Queensland is being sacrificed to Australia’s and the world’s unwillingness to take global warming seriously.

Like the floods, the fearful intensity of Tropical Cyclone Yasi is probably due to the effects of global warming. Yasi has been intensified by the unusually warm sea-surface temperatures of the Western Pacific, warmth that provides the energy and moisture that made Yasi so terrifying, with the combined effects of tempestuous winds, torrential rains and a storm surge.

Last night Professor Ross Garnaut, currently revising and updating his 2008 climate change review for the Gillard government and the multiparty climate change committee, delivered a speech in Melbourne in which he stated that since his 2008 review, the scientific evidence for global warming had become stronger.

Cyclonic events are likely to become “more intense in a hotter world”, he said, and since we are just at the beginning of the warming process “you ain’t seen nothing yet.”

To say so is not insensitive, is it not irresponsible, nor is it political. It is simply a statement of the bleeding obvious, at a time when we should be most attuned to it.

The Bureau of Meteorology have said that we have to go back to 1918 to find a cyclone as big as Yasi in Queensland. We would also have to go back to the early 1900s to match a December sea-surface temperature of 1.2°C above the long-term average in the seas beneath Yasi.

It is those seas, warmed by the enhanced greenhouse effect, that drove Yasi, just as they supplied the moisture for the rains that, on top of La Niña, swamped the state over the Christmas-New Year period.


Dr Kevin Trenberth of the US the National Centre for Atmospheric Research explains what is happening globally:

“[T]here is a systematic influence on all of these weather events now-a-days because of the fact that there is this extra water vapor lurking around in the atmosphere than there used to be say 30 years ago. It’s about a 4% extra amount, it invigorates the storms, it provides plenty of moisture for these storms and it’s unfortunate that the public is not associating these with the fact that this is one manifestation of climate change. And the prospects are that these kinds of things will only get bigger and worse in the future.”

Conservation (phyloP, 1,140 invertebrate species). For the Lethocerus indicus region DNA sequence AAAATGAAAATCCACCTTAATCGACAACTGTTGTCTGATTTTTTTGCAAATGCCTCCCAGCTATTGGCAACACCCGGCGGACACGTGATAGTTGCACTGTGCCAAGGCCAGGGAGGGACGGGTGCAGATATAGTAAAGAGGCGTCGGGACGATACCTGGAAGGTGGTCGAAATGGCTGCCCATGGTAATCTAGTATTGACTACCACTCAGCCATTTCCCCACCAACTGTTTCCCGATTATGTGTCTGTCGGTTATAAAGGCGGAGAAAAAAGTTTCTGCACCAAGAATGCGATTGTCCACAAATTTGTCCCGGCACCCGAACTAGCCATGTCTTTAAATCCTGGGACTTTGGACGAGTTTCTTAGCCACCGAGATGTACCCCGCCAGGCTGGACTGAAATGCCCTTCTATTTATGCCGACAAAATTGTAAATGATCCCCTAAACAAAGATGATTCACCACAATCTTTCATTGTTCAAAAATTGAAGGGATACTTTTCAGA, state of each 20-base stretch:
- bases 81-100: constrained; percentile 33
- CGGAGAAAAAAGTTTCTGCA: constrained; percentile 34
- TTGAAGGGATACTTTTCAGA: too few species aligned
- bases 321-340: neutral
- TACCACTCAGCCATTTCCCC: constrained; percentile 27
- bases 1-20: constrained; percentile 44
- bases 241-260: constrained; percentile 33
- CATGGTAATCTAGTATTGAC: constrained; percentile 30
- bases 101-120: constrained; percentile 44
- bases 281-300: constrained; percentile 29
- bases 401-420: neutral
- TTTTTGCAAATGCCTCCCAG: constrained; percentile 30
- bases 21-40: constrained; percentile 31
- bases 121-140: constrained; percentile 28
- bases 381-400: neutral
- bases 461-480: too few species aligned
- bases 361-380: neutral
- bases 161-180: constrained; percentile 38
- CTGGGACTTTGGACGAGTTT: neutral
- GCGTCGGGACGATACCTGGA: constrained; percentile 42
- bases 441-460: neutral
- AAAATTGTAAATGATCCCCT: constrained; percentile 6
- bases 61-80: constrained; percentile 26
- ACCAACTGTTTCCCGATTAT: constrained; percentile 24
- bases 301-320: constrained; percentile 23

Climate Progress quotes “uber meteorologist” Jeff Masters on the equal hottest year on record, at the end of the hottest decade on record:

“I suspect that crazy weather years like 2010 will become the norm a decade from now, as the climate continues to adjust to the steady build-up of heat-trapping gases we are pumping into the air. Forty years from now, the crazy weather of 2010 will seem pretty tame.”

Despite the strong science connecting global warming to extreme events in this country — the Queensland and Victorian floods, cyclone Yasi, the Victorian fires and the long drought — Australians don’t really want to know.

It’s not just that those who make the link with climate change are shouted down as insensitive or exaggerating — although there is plenty of that sort of outright denial around — but that ordinary Australians would rather focus on the awfulness of the tragedy and the adequacy of the emergency response than talk about the causes.

Garnaut told journalists yesterday:

”All the measurable impacts are tracking right at the top of the range of possibilities … or in some cases above them … there is no major area, unfortunately, where sceptical views of the science can draw any strength from the peer-reviewed science, the real science, that has been done in the past five years — all of the evidence appears to be in the other direction.”

There is, as always, an alternative view, spouted by commentators who don’t let the fact that they don’t know what they’re talking about get in the way of their theories:

Piers Akerman today on the link between extreme weather and climate change:

Those who choose to live and work in tropical Australia, be it Queensland, WA or the Northern Territory, well know what comes with the turf.

Cyclones, floods, crocodiles, poisonous snakes, lethal jellyfish. This is the sort of wild stuff that sends shivers up tourists’ spines and sells books for Bill Bryson.

It is not new however. None of the creepy-crawlies or the smashed homes can be attributed to climate change.

How much damage does the state of Queensland, or the nation as a whole, have to sustain before we take climate change seriously?

*Clive Hamilton is professor of public ethics at Charles Sturt University. He is based in Canberra.